Archaeologists announced Sunday the discovery of ancient murals estimated to be up to 3,000 years old in a cave in the west of Thailand.
The newly discovered cave paintings, some seven meters long, were found in a cave at the Khao Sam Roi Yod National Park in Prachuap Khiri Khan province. They were discovered last week by archaeologists from the Fine Arts Office in the neighboring province Ratchaburi.
In the paintings are drawn a number of humanlike figures, some with accessories on their bodies, while others appear to hunt animals with bow and arrow. There is one obvious animal figure that looks very much like a serow, a goat-like mammal found regionally, said archeologist Kannika Premjai.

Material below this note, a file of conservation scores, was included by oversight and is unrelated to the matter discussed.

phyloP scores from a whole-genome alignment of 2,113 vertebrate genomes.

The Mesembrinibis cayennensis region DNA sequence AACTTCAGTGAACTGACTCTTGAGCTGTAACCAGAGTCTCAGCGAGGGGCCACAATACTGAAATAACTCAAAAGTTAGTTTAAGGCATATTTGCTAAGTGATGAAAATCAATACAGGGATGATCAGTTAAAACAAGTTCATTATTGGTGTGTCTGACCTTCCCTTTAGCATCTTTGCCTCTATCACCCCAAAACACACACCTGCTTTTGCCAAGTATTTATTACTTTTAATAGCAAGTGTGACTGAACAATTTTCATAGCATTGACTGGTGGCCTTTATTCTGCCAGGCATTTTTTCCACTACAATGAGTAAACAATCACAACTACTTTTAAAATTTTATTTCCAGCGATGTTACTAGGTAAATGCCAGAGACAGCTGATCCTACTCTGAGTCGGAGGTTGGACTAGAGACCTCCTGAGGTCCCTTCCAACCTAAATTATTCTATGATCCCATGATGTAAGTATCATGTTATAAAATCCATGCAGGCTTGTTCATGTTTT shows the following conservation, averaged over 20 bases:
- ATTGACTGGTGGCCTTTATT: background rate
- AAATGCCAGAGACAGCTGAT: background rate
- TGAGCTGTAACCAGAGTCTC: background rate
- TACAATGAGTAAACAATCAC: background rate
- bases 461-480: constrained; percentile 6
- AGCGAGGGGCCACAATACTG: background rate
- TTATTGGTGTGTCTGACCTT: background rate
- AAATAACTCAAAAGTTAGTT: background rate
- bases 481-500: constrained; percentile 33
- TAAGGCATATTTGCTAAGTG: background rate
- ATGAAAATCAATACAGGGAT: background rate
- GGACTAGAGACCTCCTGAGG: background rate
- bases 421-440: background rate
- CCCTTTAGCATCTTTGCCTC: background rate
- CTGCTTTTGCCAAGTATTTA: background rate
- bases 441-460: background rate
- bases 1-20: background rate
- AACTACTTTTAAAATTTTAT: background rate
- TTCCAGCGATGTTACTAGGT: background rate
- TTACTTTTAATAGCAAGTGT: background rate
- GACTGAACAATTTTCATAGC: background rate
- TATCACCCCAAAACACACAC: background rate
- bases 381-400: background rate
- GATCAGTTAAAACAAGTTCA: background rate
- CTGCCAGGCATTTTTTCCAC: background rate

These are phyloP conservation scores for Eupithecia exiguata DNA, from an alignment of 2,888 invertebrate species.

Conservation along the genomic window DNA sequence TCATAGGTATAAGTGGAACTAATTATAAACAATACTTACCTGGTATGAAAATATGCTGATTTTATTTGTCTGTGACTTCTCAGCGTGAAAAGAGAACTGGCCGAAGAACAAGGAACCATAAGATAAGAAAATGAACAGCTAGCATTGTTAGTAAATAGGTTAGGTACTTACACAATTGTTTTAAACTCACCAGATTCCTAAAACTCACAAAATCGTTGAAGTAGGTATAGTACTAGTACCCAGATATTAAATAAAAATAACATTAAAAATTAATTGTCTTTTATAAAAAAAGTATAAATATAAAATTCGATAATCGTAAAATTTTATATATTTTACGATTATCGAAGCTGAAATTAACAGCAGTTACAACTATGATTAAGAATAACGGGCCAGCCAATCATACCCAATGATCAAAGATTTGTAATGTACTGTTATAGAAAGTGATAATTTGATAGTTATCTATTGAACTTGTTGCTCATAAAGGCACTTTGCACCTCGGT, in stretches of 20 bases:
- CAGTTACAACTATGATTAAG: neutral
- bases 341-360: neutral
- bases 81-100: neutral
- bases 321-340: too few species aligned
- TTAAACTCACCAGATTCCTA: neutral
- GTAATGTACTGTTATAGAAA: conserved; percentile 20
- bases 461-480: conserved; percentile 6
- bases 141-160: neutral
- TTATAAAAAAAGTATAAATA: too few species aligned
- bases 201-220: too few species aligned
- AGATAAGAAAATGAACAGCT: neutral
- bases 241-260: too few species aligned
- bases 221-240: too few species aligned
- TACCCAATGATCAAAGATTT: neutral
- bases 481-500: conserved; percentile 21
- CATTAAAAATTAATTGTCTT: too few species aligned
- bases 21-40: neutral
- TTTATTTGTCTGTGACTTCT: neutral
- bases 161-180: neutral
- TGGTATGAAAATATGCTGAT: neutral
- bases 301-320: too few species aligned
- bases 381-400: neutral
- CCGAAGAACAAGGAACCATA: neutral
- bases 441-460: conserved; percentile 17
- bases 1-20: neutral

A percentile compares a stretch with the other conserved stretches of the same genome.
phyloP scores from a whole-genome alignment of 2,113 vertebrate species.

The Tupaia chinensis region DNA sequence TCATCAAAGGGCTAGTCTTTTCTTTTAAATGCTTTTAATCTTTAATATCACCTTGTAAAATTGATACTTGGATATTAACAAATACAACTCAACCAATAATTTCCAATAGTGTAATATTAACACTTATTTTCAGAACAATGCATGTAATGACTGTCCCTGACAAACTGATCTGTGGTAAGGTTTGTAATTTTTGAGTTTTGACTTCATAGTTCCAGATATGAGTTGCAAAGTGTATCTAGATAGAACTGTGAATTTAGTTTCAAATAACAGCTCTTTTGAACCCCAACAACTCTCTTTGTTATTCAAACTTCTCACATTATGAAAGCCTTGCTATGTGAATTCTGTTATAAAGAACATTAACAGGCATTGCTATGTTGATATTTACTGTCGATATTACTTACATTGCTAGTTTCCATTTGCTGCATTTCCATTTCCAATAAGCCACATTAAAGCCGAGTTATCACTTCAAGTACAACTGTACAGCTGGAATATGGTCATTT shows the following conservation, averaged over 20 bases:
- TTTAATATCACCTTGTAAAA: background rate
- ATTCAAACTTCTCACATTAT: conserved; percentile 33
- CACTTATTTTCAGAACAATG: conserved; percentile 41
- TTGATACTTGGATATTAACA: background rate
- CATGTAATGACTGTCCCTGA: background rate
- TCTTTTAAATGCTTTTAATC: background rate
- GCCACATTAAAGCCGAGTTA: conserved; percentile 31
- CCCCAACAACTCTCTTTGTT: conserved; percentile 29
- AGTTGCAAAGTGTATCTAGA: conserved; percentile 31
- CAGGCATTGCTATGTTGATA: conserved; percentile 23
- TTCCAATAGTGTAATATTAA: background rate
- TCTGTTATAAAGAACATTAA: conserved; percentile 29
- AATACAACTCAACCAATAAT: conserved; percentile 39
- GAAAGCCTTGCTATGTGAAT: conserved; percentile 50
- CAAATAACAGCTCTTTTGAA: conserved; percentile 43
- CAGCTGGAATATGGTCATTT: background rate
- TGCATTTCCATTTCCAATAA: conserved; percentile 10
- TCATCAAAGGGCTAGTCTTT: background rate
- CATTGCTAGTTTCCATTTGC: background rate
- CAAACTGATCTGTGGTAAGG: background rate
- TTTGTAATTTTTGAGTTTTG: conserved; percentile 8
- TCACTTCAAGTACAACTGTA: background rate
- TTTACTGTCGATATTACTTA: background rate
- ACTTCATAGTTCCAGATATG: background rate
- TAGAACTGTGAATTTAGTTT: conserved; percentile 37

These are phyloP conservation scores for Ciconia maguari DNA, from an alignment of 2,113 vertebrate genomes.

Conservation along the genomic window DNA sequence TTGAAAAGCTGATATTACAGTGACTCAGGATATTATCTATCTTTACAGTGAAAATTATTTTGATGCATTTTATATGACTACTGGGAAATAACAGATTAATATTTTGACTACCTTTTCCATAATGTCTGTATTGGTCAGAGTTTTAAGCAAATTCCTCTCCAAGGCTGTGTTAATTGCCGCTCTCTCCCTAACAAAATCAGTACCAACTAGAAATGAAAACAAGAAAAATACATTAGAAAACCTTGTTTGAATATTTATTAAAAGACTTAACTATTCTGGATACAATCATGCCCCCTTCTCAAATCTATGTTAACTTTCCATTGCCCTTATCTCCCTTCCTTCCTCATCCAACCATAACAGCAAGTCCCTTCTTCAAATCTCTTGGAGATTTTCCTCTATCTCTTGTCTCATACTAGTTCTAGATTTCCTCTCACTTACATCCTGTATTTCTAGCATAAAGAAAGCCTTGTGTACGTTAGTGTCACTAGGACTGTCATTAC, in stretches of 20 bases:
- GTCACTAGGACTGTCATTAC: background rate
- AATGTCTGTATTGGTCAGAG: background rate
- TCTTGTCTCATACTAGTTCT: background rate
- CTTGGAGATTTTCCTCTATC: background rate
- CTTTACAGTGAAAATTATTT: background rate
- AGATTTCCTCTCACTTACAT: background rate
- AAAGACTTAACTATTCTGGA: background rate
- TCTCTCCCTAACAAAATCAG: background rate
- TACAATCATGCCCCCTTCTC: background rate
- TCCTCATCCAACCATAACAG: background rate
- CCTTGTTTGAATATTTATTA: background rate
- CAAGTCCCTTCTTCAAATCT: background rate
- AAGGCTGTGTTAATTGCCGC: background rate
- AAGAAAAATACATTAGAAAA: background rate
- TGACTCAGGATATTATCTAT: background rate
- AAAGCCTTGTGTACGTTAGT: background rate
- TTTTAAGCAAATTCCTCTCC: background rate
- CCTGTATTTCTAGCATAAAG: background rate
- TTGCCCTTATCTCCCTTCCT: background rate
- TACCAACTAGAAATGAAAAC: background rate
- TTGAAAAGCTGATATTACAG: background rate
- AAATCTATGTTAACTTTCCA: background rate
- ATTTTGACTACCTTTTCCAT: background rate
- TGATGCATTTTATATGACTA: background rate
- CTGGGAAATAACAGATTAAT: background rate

The cave is located 125 meters above sea level; its mouth was a wide 9.5 meters in diameter.
Some of the drawings remained visible and clear, while others have been ruined by limestone erosion. Kannika said her team would work to determine the dates of the paintings more specifically. They will also explore the roughly 20 other caves in the area.